SINGAPORE — Prominent businessman Ong Beng Seng, 77, returned to Singapore from Bali on Monday afternoon, amid an ongoing corruption probe by the Corrupt Practices Investigation Bureau (CPIB).
Ong, a Malaysian billionaire who is a prominent figure in the Singaporean business world, flew back to the city-state aboard a private jet that landed at Seletar Airport around 5.15 pm—according to Straits Times.
The tycoon, who left for Bali last Friday, was allowed to travel overseas while on bail.
He was seen departing from the Seletar Business Aviation Centre, accompanied by his wife, Mrs Christina Ong.
Airport security, citing a private event, did not permit reporters to approach the couple closely.
News of Ong’s arrest, along with that of Transport Minister S. Iswaran, broke last Tuesday when CPIB disclosed the arrests in relation to a corruption case. However, the bureau has not released any specifics regarding the ongoing investigation.
Both Ong and Iswaran were subsequently released on bail, with Iswaran’s passport confiscated. The amount of bail for Iswaran was not disclosed, but it was known that Ong was granted bail of $100,000.
Hotel Properties Limited (HPL), in a statement to the Singapore Exchange, clarified that no charges have been filed against Ong, who is the founder and managing director of the company. HPL, which owns several luxury brands including Four Seasons Hotels and Resorts, added that Ong is currently cooperating with the CPIB investigation.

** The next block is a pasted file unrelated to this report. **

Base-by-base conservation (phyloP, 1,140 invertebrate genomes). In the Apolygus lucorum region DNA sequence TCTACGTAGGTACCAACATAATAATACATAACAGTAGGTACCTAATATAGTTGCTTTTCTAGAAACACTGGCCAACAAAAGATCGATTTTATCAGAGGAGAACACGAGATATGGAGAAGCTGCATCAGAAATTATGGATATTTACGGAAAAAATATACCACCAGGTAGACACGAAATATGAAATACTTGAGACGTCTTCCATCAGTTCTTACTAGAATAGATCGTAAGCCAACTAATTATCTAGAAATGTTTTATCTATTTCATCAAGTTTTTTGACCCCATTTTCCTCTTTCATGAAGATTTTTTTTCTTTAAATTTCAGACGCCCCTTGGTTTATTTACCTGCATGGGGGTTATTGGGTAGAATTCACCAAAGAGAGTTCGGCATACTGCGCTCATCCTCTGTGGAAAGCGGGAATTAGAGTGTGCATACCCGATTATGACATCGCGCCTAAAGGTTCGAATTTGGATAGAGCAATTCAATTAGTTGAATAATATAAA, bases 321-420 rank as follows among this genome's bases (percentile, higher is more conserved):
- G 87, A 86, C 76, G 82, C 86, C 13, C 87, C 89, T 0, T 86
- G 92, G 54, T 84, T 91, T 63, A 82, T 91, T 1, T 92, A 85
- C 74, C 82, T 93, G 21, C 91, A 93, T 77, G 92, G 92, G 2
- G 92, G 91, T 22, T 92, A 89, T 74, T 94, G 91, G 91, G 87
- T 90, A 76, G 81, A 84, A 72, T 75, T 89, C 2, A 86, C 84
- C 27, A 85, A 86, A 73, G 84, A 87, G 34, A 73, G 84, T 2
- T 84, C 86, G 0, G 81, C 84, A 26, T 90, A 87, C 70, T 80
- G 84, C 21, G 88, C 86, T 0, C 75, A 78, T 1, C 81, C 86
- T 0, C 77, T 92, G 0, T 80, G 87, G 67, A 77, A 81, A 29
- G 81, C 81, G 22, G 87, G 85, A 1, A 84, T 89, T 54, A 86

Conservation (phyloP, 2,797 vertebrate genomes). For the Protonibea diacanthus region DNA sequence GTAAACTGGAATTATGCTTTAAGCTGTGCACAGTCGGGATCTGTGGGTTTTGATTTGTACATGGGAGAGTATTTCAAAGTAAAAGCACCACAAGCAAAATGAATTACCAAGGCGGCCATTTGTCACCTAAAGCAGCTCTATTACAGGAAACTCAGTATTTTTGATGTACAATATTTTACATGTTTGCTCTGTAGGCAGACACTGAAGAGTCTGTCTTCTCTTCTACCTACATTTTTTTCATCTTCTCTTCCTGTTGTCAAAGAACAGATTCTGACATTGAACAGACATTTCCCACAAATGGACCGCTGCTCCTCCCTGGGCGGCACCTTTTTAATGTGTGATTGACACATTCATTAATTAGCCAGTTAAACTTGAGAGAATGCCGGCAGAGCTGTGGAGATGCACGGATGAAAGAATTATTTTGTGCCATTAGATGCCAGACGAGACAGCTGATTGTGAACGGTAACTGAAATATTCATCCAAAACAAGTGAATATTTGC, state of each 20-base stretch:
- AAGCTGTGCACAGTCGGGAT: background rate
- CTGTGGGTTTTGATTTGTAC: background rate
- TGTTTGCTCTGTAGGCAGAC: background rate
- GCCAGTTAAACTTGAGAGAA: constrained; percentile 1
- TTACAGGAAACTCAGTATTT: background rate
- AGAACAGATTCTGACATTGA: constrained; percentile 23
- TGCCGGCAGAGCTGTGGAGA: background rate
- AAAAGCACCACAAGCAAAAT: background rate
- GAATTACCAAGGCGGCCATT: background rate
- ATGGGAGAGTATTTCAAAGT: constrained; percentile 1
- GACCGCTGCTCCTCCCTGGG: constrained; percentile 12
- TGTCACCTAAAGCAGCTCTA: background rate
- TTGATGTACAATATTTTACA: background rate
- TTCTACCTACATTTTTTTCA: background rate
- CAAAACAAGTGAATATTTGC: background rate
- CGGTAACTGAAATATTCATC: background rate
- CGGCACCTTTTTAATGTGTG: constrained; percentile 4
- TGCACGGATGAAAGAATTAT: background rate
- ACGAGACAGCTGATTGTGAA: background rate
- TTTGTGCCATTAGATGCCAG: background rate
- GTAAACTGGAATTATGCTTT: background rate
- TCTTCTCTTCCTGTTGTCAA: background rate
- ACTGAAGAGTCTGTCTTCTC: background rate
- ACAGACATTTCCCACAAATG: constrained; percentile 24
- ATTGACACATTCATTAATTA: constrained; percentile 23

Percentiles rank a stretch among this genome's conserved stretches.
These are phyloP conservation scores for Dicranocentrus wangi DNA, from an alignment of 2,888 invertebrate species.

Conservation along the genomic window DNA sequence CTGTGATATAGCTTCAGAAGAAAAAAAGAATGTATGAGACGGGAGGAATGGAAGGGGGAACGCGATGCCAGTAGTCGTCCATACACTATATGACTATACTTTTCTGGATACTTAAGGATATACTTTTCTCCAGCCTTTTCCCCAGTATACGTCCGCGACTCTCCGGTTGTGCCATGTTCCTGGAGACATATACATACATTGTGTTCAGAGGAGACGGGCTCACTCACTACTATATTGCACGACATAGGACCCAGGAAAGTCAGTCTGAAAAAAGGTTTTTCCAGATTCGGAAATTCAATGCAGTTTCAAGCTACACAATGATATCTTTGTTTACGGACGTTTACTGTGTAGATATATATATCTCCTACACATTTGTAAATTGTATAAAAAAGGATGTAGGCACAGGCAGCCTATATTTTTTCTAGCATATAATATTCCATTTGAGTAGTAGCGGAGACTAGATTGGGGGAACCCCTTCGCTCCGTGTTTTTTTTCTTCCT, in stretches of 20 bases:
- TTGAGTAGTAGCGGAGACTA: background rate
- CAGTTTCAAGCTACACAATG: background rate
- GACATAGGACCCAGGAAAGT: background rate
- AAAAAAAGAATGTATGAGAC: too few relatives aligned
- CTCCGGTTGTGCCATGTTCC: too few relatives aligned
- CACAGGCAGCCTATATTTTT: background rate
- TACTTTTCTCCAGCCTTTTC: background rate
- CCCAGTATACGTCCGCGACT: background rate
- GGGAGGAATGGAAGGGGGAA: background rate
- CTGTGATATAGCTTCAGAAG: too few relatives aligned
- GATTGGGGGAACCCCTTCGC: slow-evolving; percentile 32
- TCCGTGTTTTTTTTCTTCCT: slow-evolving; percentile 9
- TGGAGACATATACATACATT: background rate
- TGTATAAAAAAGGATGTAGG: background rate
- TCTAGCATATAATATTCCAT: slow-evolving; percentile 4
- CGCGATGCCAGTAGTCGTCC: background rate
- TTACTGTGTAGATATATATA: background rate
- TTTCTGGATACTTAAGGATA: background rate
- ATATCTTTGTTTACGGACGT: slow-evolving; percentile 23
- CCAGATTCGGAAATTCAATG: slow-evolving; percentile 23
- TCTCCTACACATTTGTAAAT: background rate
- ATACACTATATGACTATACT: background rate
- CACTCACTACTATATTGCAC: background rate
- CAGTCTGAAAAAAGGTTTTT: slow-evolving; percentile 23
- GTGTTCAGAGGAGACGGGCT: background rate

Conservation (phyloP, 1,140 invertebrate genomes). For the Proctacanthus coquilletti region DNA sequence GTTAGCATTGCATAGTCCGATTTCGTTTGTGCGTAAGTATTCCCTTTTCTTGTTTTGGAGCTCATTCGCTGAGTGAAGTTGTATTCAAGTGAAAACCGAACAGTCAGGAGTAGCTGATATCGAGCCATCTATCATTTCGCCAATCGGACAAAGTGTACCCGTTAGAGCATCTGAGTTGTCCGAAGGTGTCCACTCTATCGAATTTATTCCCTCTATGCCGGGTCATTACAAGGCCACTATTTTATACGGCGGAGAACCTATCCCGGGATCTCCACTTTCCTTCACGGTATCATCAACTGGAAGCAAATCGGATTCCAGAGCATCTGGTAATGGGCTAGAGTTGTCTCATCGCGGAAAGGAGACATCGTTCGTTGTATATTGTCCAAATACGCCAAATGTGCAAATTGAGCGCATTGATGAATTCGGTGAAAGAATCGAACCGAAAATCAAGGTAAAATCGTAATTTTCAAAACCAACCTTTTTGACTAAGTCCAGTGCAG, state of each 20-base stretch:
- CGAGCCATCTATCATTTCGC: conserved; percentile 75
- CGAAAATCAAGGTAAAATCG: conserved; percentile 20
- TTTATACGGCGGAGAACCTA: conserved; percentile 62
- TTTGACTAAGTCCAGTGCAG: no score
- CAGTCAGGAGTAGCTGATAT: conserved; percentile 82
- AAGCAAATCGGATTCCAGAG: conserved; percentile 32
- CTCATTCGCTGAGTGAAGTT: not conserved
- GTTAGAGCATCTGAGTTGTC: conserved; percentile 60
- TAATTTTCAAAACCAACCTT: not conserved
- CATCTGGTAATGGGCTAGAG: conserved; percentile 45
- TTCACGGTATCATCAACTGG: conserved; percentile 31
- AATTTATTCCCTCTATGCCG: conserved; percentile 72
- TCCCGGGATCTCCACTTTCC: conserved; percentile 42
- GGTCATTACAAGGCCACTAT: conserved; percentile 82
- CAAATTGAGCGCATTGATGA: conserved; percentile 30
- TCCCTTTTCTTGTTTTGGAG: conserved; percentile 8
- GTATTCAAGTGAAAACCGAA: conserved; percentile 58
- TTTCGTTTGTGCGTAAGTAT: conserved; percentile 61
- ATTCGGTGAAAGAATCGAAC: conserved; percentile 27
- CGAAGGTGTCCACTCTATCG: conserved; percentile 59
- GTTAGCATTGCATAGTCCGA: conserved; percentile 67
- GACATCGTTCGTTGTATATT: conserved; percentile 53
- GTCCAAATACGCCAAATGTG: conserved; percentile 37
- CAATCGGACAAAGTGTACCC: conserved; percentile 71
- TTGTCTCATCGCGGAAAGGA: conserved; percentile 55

Prime Minister Lee Hsien Loong has directed Minister Iswaran, 61, to take a leave of absence until the investigation is completed. The Transport Minister will remain in Singapore during this period and will be denied access to any official resources and government buildings.
Ong is best known as the man who brought Formula One to the city-state.
In 2007, he secured the deal to bring the prestigious Formula One race to Singapore, primarily due to his rapport with F1 boss Bernie Ecclestone. Ecclestone is currently facing allegations of failing to declare a trust in Singapore with a bank account holding about £400 million.
Last year, Singapore GP, backed by Ong and the Singapore Tourism Board, extended the city-state’s contract to host the F1 night race through 2028.
This was the fourth and longest contract renewal, with previous deals ranging between four and five years.
Iswaran, who was the former Minister for Trade from 2015-2018, said that the decision to host Formula One for another seven years came after thoroughly evaluating the long-term benefits that such an extension could bring to Singapore.
In 2021, Iswaran told the media that talks were ongoing with Formula One management and race organisers Singapore GP to renew the contract.
The Ministry of Trade and Industry and Singapore Tourism Board jointly cover 60% of the S$135 million annual night race costs, while race promoters Singapore GP bear the remaining expenses.